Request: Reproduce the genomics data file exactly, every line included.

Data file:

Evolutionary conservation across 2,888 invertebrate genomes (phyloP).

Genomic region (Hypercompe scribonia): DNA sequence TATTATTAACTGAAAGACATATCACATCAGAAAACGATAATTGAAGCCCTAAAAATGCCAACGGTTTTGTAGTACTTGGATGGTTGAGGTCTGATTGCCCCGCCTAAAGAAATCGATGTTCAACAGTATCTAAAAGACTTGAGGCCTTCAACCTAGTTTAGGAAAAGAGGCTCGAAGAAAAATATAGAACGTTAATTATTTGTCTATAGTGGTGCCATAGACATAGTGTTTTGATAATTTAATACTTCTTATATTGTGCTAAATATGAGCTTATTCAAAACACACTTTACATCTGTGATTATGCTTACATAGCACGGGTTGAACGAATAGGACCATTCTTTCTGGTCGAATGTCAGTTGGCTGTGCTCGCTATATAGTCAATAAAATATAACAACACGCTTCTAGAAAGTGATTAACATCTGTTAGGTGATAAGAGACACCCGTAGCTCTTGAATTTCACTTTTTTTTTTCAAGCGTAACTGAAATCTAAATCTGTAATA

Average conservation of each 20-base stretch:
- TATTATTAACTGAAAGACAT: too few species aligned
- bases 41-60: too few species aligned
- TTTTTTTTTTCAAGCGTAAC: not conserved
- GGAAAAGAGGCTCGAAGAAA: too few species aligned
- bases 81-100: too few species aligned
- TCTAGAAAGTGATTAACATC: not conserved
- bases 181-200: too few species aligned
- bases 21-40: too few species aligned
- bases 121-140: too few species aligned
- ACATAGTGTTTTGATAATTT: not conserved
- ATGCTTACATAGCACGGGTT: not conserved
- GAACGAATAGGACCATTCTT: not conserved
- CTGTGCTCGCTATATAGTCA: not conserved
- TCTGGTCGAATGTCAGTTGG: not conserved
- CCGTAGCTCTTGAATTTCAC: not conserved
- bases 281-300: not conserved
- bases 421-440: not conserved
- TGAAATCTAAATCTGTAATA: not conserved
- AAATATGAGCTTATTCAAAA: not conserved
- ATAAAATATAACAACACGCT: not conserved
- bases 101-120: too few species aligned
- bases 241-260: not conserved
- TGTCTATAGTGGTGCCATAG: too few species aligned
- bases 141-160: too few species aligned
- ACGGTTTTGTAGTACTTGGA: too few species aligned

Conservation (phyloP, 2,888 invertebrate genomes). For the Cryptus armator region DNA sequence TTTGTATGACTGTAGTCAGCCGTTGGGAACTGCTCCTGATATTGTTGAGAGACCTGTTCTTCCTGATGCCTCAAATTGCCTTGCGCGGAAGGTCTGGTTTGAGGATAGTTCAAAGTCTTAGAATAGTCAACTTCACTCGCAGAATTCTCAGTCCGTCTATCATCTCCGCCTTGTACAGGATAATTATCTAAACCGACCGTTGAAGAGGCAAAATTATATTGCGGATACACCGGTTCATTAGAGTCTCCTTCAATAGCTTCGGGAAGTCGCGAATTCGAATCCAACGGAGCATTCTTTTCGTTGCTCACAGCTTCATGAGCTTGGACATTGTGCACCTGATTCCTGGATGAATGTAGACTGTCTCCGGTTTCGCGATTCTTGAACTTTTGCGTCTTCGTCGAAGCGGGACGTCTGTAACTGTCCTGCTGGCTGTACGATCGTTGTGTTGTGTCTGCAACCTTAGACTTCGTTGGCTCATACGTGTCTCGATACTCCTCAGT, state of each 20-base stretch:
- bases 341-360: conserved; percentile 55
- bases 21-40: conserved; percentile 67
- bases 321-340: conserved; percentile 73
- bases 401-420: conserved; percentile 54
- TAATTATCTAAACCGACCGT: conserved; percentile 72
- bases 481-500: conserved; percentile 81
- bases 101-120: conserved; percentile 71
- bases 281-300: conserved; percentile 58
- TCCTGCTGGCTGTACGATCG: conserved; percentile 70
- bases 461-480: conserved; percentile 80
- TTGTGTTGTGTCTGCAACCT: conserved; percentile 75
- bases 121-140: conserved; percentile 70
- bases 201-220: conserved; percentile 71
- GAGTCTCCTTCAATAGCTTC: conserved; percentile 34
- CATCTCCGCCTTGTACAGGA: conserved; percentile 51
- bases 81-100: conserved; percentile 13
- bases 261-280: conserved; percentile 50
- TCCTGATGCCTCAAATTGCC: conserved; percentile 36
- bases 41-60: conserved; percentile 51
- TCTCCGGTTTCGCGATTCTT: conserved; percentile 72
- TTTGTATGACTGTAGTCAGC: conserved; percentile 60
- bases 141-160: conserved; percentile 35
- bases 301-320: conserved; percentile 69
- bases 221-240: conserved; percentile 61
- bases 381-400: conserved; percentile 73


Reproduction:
Evolutionary conservation across 2,888 invertebrate genomes (phyloP).

Genomic region (Hypercompe scribonia): DNA sequence TATTATTAACTGAAAGACATATCACATCAGAAAACGATAATTGAAGCCCTAAAAATGCCAACGGTTTTGTAGTACTTGGATGGTTGAGGTCTGATTGCCCCGCCTAAAGAAATCGATGTTCAACAGTATCTAAAAGACTTGAGGCCTTCAACCTAGTTTAGGAAAAGAGGCTCGAAGAAAAATATAGAACGTTAATTATTTGTCTATAGTGGTGCCATAGACATAGTGTTTTGATAATTTAATACTTCTTATATTGTGCTAAATATGAGCTTATTCAAAACACACTTTACATCTGTGATTATGCTTACATAGCACGGGTTGAACGAATAGGACCATTCTTTCTGGTCGAATGTCAGTTGGCTGTGCTCGCTATATAGTCAATAAAATATAACAACACGCTTCTAGAAAGTGATTAACATCTGTTAGGTGATAAGAGACACCCGTAGCTCTTGAATTTCACTTTTTTTTTTCAAGCGTAACTGAAATCTAAATCTGTAATA

Average conservation of each 20-base stretch:
- TATTATTAACTGAAAGACAT: too few species aligned
- bases 41-60: too few species aligned
- TTTTTTTTTTCAAGCGTAAC: not conserved
- GGAAAAGAGGCTCGAAGAAA: too few species aligned
- bases 81-100: too few species aligned
- TCTAGAAAGTGATTAACATC: not conserved
- bases 181-200: too few species aligned
- bases 21-40: too few species aligned
- bases 121-140: too few species aligned
- ACATAGTGTTTTGATAATTT: not conserved
- ATGCTTACATAGCACGGGTT: not conserved
- GAACGAATAGGACCATTCTT: not conserved
- CTGTGCTCGCTATATAGTCA: not conserved
- TCTGGTCGAATGTCAGTTGG: not conserved
- CCGTAGCTCTTGAATTTCAC: not conserved
- bases 281-300: not conserved
- bases 421-440: not conserved
- TGAAATCTAAATCTGTAATA: not conserved
- AAATATGAGCTTATTCAAAA: not conserved
- ATAAAATATAACAACACGCT: not conserved
- bases 101-120: too few species aligned
- bases 241-260: not conserved
- TGTCTATAGTGGTGCCATAG: too few species aligned
- bases 141-160: too few species aligned
- ACGGTTTTGTAGTACTTGGA: too few species aligned

Conservation (phyloP, 2,888 invertebrate genomes). For the Cryptus armator region DNA sequence TTTGTATGACTGTAGTCAGCCGTTGGGAACTGCTCCTGATATTGTTGAGAGACCTGTTCTTCCTGATGCCTCAAATTGCCTTGCGCGGAAGGTCTGGTTTGAGGATAGTTCAAAGTCTTAGAATAGTCAACTTCACTCGCAGAATTCTCAGTCCGTCTATCATCTCCGCCTTGTACAGGATAATTATCTAAACCGACCGTTGAAGAGGCAAAATTATATTGCGGATACACCGGTTCATTAGAGTCTCCTTCAATAGCTTCGGGAAGTCGCGAATTCGAATCCAACGGAGCATTCTTTTCGTTGCTCACAGCTTCATGAGCTTGGACATTGTGCACCTGATTCCTGGATGAATGTAGACTGTCTCCGGTTTCGCGATTCTTGAACTTTTGCGTCTTCGTCGAAGCGGGACGTCTGTAACTGTCCTGCTGGCTGTACGATCGTTGTGTTGTGTCTGCAACCTTAGACTTCGTTGGCTCATACGTGTCTCGATACTCCTCAGT, state of each 20-base stretch:
- bases 341-360: conserved; percentile 55
- bases 21-40: conserved; percentile 67
- bases 321-340: conserved; percentile 73
- bases 401-420: conserved; percentile 54
- TAATTATCTAAACCGACCGT: conserved; percentile 72
- bases 481-500: conserved; percentile 81
- bases 101-120: conserved; percentile 71
- bases 281-300: conserved; percentile 58
- TCCTGCTGGCTGTACGATCG: conserved; percentile 70
- bases 461-480: conserved; percentile 80
- TTGTGTTGTGTCTGCAACCT: conserved; percentile 75
- bases 121-140: conserved; percentile 70
- bases 201-220: conserved; percentile 71
- GAGTCTCCTTCAATAGCTTC: conserved; percentile 34
- CATCTCCGCCTTGTACAGGA: conserved; percentile 51
- bases 81-100: conserved; percentile 13
- bases 261-280: conserved; percentile 50
- TCCTGATGCCTCAAATTGCC: conserved; percentile 36
- bases 41-60: conserved; percentile 51
- TCTCCGGTTTCGCGATTCTT: conserved; percentile 72
- TTTGTATGACTGTAGTCAGC: conserved; percentile 60
- bases 141-160: conserved; percentile 35
- bases 301-320: conserved; percentile 69
- bases 221-240: conserved; percentile 61
- bases 381-400: conserved; percentile 73